Extra Edition / Technical

Natural Ventilation: Keeping Health Care Buildings Healthy

For an Energy Efficient Solution, Natural Ventilation Should Be Fully Automated

surgeonKeeping large buildings well ventilated has always been a challenge. In health care buildings especially, supplying clean fresh air is of utmost importance to prevent CO2 and other contaminants from accumulating. The additional pressures to minimize energy and heat loss add to the difficulties.

In the past, many buildings have tackled these issues by using mechanical ventilation systems, drawing in fresh air and extracting stale. But while this eliminates heat and energy loss by making structures airtight, it can result in poor air quality.

The answer to energy efficient, healthily ventilated ambient environments? Natural ventilation.

Unhealthy Buildings

Hospitals are unhealthy places. Given the right conditions, the 10 to 75 litres of carbon dioxide, and 175 grams of water we all exhale hourly can rapidly degrade air quality, contaminate a building, and harm inhabitants. And as the recommended air change rate (the number of times the air within a building should be replaced) is six to eight changes per hour in a hospital ward1, ineffective ventilation can in fact be quite dangerous.

Sick Building Syndrome (SBS) is a condition that can affect any poorly ventilated space such as sealed buildings, and is the result of a pollutant build up. It can cause such problems as asthma; headaches; nausea; shortness of breath; chest, sinus, eye, and throat irritation; and skin problems while reducing concentration and productivity. And with such pollutants as volatile organic chemicals (VOCs), gases like nitrogen dioxide, ozone, carbon monoxide, and biological particles such as bacteria, fungi and pollen in an airtight building, it’s no surprise.

What Is Natural Ventilation?

Allowing harmful particles and stale air to escape a building, natural ventilation simultaneously and passively encourages the flow of fresh air, using wind and pressure differences rather than mechanical ventilation. The simple opening and closing of windows is the most common way to achieve this, but in a large building this is complex. You don’t want the natural ventilation to conflict with the HVAC system, as this would not be an economical solution.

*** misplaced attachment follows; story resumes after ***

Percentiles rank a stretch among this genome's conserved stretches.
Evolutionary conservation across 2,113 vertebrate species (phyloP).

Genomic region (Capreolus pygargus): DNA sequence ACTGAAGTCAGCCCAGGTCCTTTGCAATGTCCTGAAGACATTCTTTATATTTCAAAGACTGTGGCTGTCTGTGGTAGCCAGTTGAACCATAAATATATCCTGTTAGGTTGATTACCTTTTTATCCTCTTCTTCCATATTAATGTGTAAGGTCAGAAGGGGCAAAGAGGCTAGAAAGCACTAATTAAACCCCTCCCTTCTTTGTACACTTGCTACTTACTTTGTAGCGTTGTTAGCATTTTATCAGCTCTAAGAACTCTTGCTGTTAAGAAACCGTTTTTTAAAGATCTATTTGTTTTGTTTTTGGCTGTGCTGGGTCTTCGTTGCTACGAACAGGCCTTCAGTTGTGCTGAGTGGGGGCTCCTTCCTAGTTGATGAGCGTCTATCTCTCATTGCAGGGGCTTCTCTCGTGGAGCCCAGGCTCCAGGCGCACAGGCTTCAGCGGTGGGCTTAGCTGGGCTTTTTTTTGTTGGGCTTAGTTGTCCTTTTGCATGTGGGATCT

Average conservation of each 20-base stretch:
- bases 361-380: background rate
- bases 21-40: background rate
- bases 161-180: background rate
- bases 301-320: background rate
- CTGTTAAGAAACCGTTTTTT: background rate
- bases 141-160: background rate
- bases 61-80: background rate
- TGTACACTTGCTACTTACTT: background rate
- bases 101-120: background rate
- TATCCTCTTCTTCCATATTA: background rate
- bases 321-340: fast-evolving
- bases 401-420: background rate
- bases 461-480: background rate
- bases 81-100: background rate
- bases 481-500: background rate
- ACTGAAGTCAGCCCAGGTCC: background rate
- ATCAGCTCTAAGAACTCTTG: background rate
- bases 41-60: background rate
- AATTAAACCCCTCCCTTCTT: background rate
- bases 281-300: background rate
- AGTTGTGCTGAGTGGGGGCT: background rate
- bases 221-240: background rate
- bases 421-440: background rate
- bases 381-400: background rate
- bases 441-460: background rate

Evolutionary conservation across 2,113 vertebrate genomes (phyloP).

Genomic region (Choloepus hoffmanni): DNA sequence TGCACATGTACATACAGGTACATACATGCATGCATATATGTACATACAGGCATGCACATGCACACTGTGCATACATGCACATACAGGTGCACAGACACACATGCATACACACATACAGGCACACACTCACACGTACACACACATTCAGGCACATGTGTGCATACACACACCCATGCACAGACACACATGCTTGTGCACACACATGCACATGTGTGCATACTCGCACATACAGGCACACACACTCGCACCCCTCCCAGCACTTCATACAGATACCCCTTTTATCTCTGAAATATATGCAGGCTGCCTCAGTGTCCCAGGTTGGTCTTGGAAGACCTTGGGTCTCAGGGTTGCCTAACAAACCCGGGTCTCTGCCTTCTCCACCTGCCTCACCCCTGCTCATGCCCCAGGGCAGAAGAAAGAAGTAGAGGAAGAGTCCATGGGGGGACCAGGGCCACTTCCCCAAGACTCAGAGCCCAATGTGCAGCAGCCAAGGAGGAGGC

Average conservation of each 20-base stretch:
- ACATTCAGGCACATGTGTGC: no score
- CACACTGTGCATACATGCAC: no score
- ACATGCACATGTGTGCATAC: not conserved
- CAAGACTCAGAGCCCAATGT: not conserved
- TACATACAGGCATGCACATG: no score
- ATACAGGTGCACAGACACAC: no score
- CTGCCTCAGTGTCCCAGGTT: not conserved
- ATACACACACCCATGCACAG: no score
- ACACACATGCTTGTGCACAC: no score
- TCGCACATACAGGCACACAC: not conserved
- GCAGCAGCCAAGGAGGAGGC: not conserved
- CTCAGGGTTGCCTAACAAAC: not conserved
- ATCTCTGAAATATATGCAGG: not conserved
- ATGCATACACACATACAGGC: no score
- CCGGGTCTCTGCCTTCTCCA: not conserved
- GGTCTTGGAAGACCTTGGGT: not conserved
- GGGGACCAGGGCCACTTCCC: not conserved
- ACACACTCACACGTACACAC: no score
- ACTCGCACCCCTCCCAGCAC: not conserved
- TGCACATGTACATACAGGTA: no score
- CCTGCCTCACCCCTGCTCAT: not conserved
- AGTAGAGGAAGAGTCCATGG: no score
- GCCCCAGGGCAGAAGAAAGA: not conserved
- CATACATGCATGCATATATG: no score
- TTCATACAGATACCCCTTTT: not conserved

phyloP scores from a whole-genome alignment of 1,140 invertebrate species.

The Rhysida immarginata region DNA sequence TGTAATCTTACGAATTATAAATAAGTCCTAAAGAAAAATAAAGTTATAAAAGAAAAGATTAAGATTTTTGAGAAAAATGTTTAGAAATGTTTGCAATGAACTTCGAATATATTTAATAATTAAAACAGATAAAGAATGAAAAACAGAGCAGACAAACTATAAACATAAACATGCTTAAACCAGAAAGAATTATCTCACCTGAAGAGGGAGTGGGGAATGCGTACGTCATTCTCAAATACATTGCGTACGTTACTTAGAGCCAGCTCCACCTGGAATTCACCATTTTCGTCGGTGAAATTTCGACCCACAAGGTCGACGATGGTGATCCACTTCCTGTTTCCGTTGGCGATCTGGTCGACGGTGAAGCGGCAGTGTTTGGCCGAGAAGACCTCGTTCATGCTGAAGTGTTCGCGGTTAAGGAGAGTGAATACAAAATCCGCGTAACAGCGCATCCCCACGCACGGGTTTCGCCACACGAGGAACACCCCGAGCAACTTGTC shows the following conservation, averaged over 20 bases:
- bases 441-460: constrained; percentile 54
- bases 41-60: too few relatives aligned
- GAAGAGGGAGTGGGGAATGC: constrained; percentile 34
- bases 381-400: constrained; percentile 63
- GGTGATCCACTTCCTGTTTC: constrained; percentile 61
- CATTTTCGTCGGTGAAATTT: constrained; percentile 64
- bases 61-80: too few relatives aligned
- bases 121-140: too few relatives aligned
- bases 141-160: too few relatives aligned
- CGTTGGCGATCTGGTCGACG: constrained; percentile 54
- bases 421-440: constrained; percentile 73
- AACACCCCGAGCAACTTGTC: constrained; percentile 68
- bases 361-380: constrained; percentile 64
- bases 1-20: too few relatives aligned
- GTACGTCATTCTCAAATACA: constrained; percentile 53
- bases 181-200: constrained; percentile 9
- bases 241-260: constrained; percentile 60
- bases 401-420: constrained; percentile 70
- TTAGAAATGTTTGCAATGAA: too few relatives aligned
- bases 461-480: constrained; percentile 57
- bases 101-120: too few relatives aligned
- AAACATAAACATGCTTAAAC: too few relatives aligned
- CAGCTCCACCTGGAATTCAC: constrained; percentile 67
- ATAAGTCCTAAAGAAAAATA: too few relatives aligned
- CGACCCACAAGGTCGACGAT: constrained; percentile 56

As a result, natural ventilation should be fully automated with strategically placed windows and vents providing air supply and exhaust. Ideally this would be integrated as part of a comprehensive building energy management system (BEMS).

Benefits of intelligent ventilation technology include:

• Healthier environments — The flow of air prevents a harmful contaminant build up.

• Intelligent integration and communication with BEMS — State-of-the-art window actuators allow window position to be accurately controlled and monitored. Motor control modules communicate directly with the BEMS to provide precise feedback of window positions.

• Best climate control is maintained — Natural ventilation systems are configured to operate relative to CO2 levels, outside air temperature, humidity, rain, and wind sensors.

• Early fault warnings are given — A graphical real-time user interface allows notification of exact positions while providing fault and overridden control notifications.

• Increased security — Signals can be sent to confirm that all or selected windows are fully closed outside normal hours.

• Silently integrated — Devices with minimal decibel ratings can be used in buildings such as hospitals so as not to disturb staff or patients.

• Economic solution — Natural ventilation may halve the costs of mechanical ventilation2. The risk of breakdown is also reduced, as is the necessity of cleaning work.

• Minimal carbon — Because they consume less energy, naturally ventilated buildings can produce 40 percent less CO2 than comparable mechanically ventilated buildings3.

Natural Ventilation Problems

As previously mentioned, natural ventilation still has its faults. A stand-alone natural ventilation solution that does not communicate as part of a BEMS can conflict with the HVAC system, making it inefficient. Having windows open and heating or air conditioning running simultaneously, for example, is inefficient and wasteful. It also raises installation costs; installing both heating and temperature sensors would be a conflicting expense.

Fragmented, stand-alone installation of ventilation solutions causes additional difficulty, as supply chain issues occur if numerous parties are involved. This may complicate the servicing and design of the solution. To avoid issues, a seamless solution from a single provider, who is also responsible for the design and installation, is most efficient.

A Healthier Solution

For any building, but especially health care focused ones, natural ventilation clearly provides an attractive, economic solution. Minimal installation, running, and maintenance costs, plus lower energy consumption and integration ease solve a number of building concerns, while making workers, patients, and visitors healthier and focused.

1According to guidance by The Chartered Institution of Building Services Engineers (CIBSE).

2According to the Carbon Trust.

3According to a study by the Danish Technological Institute, 2007.

Publication date: 4/7/2014

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